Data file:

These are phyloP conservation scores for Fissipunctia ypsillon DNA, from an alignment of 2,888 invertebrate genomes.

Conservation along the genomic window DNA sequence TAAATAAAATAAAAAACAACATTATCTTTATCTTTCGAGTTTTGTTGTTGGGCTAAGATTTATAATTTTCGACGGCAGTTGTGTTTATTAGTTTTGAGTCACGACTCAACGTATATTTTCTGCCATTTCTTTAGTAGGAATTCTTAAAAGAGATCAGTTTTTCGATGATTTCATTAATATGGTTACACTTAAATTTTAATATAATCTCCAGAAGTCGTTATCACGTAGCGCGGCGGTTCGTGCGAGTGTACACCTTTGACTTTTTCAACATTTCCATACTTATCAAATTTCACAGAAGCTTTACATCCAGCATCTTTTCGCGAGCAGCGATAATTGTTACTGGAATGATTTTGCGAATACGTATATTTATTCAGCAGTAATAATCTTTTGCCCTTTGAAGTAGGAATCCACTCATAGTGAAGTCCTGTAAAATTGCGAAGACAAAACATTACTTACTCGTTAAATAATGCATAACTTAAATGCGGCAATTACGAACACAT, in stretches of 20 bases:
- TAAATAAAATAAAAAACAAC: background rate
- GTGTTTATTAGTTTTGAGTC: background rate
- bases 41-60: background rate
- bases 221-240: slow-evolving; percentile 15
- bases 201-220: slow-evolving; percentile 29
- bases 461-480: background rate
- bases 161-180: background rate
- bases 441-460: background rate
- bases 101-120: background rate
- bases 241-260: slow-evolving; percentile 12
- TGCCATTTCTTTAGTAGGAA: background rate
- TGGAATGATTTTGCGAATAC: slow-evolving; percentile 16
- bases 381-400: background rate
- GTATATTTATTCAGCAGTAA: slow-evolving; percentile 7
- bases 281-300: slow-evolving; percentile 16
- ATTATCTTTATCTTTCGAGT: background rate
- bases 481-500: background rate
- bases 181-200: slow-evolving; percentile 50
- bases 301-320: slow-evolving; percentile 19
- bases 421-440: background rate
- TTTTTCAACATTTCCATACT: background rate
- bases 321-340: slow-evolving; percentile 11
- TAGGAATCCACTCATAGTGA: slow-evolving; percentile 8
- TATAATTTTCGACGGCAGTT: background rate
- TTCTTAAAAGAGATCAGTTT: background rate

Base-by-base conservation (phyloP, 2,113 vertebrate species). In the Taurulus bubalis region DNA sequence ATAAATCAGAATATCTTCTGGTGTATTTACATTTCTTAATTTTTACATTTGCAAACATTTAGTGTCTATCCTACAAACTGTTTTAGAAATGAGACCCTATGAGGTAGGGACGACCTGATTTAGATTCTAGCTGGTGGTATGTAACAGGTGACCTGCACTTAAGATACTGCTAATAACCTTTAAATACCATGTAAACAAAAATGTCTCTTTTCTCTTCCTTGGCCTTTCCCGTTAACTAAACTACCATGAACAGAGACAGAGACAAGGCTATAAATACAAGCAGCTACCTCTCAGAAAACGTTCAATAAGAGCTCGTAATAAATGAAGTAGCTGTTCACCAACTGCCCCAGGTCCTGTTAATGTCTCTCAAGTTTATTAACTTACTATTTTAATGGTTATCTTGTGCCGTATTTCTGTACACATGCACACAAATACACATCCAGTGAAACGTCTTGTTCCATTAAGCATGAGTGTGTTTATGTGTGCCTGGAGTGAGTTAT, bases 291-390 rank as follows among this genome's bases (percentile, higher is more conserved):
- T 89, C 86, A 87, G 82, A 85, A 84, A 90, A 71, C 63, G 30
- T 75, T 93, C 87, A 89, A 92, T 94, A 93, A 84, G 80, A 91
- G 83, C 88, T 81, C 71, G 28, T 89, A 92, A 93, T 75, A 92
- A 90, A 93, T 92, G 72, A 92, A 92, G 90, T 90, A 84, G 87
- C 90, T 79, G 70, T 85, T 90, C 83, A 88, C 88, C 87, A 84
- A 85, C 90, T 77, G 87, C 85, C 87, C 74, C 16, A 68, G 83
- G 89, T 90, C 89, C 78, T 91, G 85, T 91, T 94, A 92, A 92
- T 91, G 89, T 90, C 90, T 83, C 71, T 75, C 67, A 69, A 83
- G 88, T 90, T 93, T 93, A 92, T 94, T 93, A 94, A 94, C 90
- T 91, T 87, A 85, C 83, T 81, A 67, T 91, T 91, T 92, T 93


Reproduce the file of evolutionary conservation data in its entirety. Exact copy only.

These are phyloP conservation scores for Fissipunctia ypsillon DNA, from an alignment of 2,888 invertebrate genomes.

Conservation along the genomic window DNA sequence TAAATAAAATAAAAAACAACATTATCTTTATCTTTCGAGTTTTGTTGTTGGGCTAAGATTTATAATTTTCGACGGCAGTTGTGTTTATTAGTTTTGAGTCACGACTCAACGTATATTTTCTGCCATTTCTTTAGTAGGAATTCTTAAAAGAGATCAGTTTTTCGATGATTTCATTAATATGGTTACACTTAAATTTTAATATAATCTCCAGAAGTCGTTATCACGTAGCGCGGCGGTTCGTGCGAGTGTACACCTTTGACTTTTTCAACATTTCCATACTTATCAAATTTCACAGAAGCTTTACATCCAGCATCTTTTCGCGAGCAGCGATAATTGTTACTGGAATGATTTTGCGAATACGTATATTTATTCAGCAGTAATAATCTTTTGCCCTTTGAAGTAGGAATCCACTCATAGTGAAGTCCTGTAAAATTGCGAAGACAAAACATTACTTACTCGTTAAATAATGCATAACTTAAATGCGGCAATTACGAACACAT, in stretches of 20 bases:
- TAAATAAAATAAAAAACAAC: background rate
- GTGTTTATTAGTTTTGAGTC: background rate
- bases 41-60: background rate
- bases 221-240: slow-evolving; percentile 15
- bases 201-220: slow-evolving; percentile 29
- bases 461-480: background rate
- bases 161-180: background rate
- bases 441-460: background rate
- bases 101-120: background rate
- bases 241-260: slow-evolving; percentile 12
- TGCCATTTCTTTAGTAGGAA: background rate
- TGGAATGATTTTGCGAATAC: slow-evolving; percentile 16
- bases 381-400: background rate
- GTATATTTATTCAGCAGTAA: slow-evolving; percentile 7
- bases 281-300: slow-evolving; percentile 16
- ATTATCTTTATCTTTCGAGT: background rate
- bases 481-500: background rate
- bases 181-200: slow-evolving; percentile 50
- bases 301-320: slow-evolving; percentile 19
- bases 421-440: background rate
- TTTTTCAACATTTCCATACT: background rate
- bases 321-340: slow-evolving; percentile 11
- TAGGAATCCACTCATAGTGA: slow-evolving; percentile 8
- TATAATTTTCGACGGCAGTT: background rate
- TTCTTAAAAGAGATCAGTTT: background rate

Base-by-base conservation (phyloP, 2,113 vertebrate species). In the Taurulus bubalis region DNA sequence ATAAATCAGAATATCTTCTGGTGTATTTACATTTCTTAATTTTTACATTTGCAAACATTTAGTGTCTATCCTACAAACTGTTTTAGAAATGAGACCCTATGAGGTAGGGACGACCTGATTTAGATTCTAGCTGGTGGTATGTAACAGGTGACCTGCACTTAAGATACTGCTAATAACCTTTAAATACCATGTAAACAAAAATGTCTCTTTTCTCTTCCTTGGCCTTTCCCGTTAACTAAACTACCATGAACAGAGACAGAGACAAGGCTATAAATACAAGCAGCTACCTCTCAGAAAACGTTCAATAAGAGCTCGTAATAAATGAAGTAGCTGTTCACCAACTGCCCCAGGTCCTGTTAATGTCTCTCAAGTTTATTAACTTACTATTTTAATGGTTATCTTGTGCCGTATTTCTGTACACATGCACACAAATACACATCCAGTGAAACGTCTTGTTCCATTAAGCATGAGTGTGTTTATGTGTGCCTGGAGTGAGTTAT, bases 291-390 rank as follows among this genome's bases (percentile, higher is more conserved):
- T 89, C 86, A 87, G 82, A 85, A 84, A 90, A 71, C 63, G 30
- T 75, T 93, C 87, A 89, A 92, T 94, A 93, A 84, G 80, A 91
- G 83, C 88, T 81, C 71, G 28, T 89, A 92, A 93, T 75, A 92
- A 90, A 93, T 92, G 72, A 92, A 92, G 90, T 90, A 84, G 87
- C 90, T 79, G 70, T 85, T 90, C 83, A 88, C 88, C 87, A 84
- A 85, C 90, T 77, G 87, C 85, C 87, C 74, C 16, A 68, G 83
- G 89, T 90, C 89, C 78, T 91, G 85, T 91, T 94, A 92, A 92
- T 91, G 89, T 90, C 90, T 83, C 71, T 75, C 67, A 69, A 83
- G 88, T 90, T 93, T 93, A 92, T 94, T 93, A 94, A 94, C 90
- T 91, T 87, A 85, C 83, T 81, A 67, T 91, T 91, T 92, T 93